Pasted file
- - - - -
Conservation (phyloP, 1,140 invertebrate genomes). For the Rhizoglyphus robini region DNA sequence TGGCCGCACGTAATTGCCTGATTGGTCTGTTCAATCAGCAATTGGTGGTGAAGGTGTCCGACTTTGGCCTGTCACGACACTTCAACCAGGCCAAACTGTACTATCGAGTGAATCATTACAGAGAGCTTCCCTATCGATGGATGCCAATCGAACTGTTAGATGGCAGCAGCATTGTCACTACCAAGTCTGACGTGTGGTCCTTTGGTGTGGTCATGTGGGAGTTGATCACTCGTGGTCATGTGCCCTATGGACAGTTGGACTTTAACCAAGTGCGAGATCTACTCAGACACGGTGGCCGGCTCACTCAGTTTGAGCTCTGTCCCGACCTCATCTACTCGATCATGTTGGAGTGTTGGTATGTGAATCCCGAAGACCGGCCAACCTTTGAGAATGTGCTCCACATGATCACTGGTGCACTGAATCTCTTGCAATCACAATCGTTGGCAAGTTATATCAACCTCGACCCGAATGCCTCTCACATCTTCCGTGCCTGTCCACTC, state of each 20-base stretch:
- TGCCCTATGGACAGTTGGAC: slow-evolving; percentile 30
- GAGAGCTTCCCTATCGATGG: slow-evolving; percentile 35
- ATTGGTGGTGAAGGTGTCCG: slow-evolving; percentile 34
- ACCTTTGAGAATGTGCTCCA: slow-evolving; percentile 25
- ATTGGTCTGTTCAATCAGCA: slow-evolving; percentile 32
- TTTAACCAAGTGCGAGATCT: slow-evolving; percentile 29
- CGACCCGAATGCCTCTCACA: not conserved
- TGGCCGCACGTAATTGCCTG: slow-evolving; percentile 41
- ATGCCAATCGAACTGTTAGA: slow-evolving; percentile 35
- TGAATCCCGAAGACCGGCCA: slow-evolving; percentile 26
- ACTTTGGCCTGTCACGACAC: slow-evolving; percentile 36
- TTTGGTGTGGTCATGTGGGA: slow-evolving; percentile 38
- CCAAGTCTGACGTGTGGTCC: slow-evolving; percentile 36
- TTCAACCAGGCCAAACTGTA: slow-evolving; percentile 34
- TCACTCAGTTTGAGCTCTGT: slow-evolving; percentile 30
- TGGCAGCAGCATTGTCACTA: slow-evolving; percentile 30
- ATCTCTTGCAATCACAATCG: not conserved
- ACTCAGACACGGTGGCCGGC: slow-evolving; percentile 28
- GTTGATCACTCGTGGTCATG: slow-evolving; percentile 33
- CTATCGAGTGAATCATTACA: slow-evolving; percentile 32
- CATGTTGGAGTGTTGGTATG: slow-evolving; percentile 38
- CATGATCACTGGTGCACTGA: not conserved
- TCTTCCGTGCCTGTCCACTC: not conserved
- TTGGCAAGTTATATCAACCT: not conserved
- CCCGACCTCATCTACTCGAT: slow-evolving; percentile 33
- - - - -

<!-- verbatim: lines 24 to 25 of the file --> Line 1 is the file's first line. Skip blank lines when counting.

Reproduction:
- TCTTCCGTGCCTGTCCACTC: not conserved
- TTGGCAAGTTATATCAACCT: not conserved